She strode purposefully towards the entrance to the supermarket, flushed from her exercise session with The Joy Club, her shopping list running through her head. She had recently returned to the UK, having lived in South Africa for many years and was still getting used to her new town. To one side of the door to the shop the man bent over a pushchair, strapping in a toddler, caught her attention, causing her to stop. She leaned in closer to him and, after a moment, impulsively touched his arm – “Aren’t you Jack? You were friends with Jamie?”
The man straightened up and peered at her, pushing his glasses up on his nose. “Maybe” he replied hesitantly, “but… I don’t think I know you?” She smiled, now certain. “Picture me with dark hair” she tugged at her grey ponytail “and knock at least, um, 50 years off my age”. Her expression was eager, expectant. A look of recognition crossed his face as he lit up with a broad smile. “Wow, yes, I never…” he put his hand to his forehead. “You don’t remember my name, do you?” she laughed. “It’s Christine, people called me Chrissy. Chrissy Graham I was”. “Chrissy!” he now exclaimed. “Of course! You look, just – or should I say – nearly the same!” Just then a woman came out of the shop and stood beside him, looking bemused. Jack turned to include her. “Denise, my wife – this is Chrissy, when we were teenagers we were all in the same crowd. And she recognised this bald old man after all these years!”… He shook his head in some amazement.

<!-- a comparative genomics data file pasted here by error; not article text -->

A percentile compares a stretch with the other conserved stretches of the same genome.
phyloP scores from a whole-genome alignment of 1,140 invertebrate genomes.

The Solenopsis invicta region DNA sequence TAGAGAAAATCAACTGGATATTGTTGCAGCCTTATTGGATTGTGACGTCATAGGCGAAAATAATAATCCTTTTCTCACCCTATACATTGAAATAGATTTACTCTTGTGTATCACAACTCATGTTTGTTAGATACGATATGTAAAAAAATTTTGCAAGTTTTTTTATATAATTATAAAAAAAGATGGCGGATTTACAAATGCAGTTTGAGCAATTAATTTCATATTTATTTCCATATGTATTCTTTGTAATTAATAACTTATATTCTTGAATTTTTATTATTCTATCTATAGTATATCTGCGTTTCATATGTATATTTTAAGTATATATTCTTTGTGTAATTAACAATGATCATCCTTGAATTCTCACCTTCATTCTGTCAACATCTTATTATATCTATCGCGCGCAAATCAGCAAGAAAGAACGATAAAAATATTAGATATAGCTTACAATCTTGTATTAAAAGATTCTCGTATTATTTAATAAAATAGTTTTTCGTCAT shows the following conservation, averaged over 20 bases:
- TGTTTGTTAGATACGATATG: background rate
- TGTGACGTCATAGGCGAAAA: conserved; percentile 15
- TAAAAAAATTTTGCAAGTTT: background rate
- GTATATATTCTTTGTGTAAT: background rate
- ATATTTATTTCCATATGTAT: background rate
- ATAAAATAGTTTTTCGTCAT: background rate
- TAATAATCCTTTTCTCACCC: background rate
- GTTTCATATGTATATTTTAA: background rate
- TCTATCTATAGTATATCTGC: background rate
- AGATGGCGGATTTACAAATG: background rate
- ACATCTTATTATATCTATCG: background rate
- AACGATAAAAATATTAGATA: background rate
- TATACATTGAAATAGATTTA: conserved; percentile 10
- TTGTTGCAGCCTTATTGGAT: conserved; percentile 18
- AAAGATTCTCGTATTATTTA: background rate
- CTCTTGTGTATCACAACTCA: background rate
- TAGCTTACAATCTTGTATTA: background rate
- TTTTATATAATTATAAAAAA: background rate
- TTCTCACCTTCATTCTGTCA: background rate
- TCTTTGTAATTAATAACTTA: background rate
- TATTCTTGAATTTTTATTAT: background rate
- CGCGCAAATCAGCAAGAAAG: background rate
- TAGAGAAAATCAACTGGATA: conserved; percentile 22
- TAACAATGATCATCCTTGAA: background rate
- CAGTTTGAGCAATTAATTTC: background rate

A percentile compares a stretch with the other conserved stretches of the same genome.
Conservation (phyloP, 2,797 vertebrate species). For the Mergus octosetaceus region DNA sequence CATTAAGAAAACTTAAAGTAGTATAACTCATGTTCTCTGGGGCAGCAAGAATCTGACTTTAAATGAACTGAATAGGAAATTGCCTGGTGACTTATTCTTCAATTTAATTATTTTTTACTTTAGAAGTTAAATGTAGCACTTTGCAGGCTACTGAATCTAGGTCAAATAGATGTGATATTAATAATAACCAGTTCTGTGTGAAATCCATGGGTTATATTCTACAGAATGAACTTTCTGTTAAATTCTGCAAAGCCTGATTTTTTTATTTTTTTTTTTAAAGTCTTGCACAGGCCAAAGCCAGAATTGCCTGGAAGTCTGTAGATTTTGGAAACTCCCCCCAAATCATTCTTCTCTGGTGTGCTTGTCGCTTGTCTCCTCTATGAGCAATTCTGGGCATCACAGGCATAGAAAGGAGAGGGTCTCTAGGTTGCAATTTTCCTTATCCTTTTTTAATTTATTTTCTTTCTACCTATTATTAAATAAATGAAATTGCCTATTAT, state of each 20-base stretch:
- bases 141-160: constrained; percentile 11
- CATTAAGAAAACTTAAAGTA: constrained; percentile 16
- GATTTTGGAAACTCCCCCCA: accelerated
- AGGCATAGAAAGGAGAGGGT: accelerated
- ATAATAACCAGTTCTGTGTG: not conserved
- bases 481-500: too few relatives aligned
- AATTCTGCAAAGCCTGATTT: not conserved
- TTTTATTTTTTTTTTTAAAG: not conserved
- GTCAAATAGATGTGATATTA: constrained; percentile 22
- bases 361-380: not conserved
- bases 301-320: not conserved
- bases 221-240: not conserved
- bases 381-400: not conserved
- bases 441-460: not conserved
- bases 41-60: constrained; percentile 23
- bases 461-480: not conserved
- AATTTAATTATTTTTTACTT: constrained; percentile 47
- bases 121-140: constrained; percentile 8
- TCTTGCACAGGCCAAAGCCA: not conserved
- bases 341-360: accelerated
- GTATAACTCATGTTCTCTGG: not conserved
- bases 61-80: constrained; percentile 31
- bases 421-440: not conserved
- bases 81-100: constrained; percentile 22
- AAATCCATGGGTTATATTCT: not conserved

“I never forget a face” Chrissy explained and smiled at his wife. Denise fussed briefly over the toddler who was grizzling a little, saying “And this little man is our grandchild. We’re about to have a coffee, would you like to join us?” “Sure – the delights of being retired and spontaneous!” replied Chrissy, her shopping now less important.
In the nearby coffee shop, Jack explained that they lived in the next town and were visiting today, spending time with their grandson. Occasionally Denise chipped in with a comment. But mostly Jack and Chrissy talked excitedly, reminiscing, sometimes with bursts of laughter, sometimes discussing friends from the past with some earnestness.
When Chrissy returned to the table with coffee refills, Jack said “You do realise that all the boys were in love with you back then?” Chrissy squirmed. “Really?” she looked down, embarrassed. “But you” he continued “only had eyes for Jamie”. Chrissy responded ruefully “Pity he only had eyes for… the blonde girl. Lou.” She smiled a little wistfully. “I lost touch with all that gang over time” she said “mainly because I don’t do social media at all, and with my late husband’s job, we were always on the move, different countries…”
“Yes” Jack filled in “Jamie married Lou. But unfortunately, it didn’t last.” She shrugged and said “See? You can find out about people in real life, even if it takes 50 years.” Jack stood up and checked his phone as he leaned to one side, looking over her shoulder. “Anyway…” he said as Chrissy turned to see where he was looking. His eyes flashed with pleasure – “James lives around here and I sent him a quick text… and, ah, here he is!” Suddenly rooted to her chair, Chrissy saw the still striking, blue-eyed man who had stopped at the table and was looking directly at her, a warm smile on his face. “Chrissy!” he said with genuine delight “I often wondered what had happened to you!” and he took both her outstretched hands in his, as she silently noted her unexpectedly weak knees and wondered whether it had anything to do with this morning’s exercise session.
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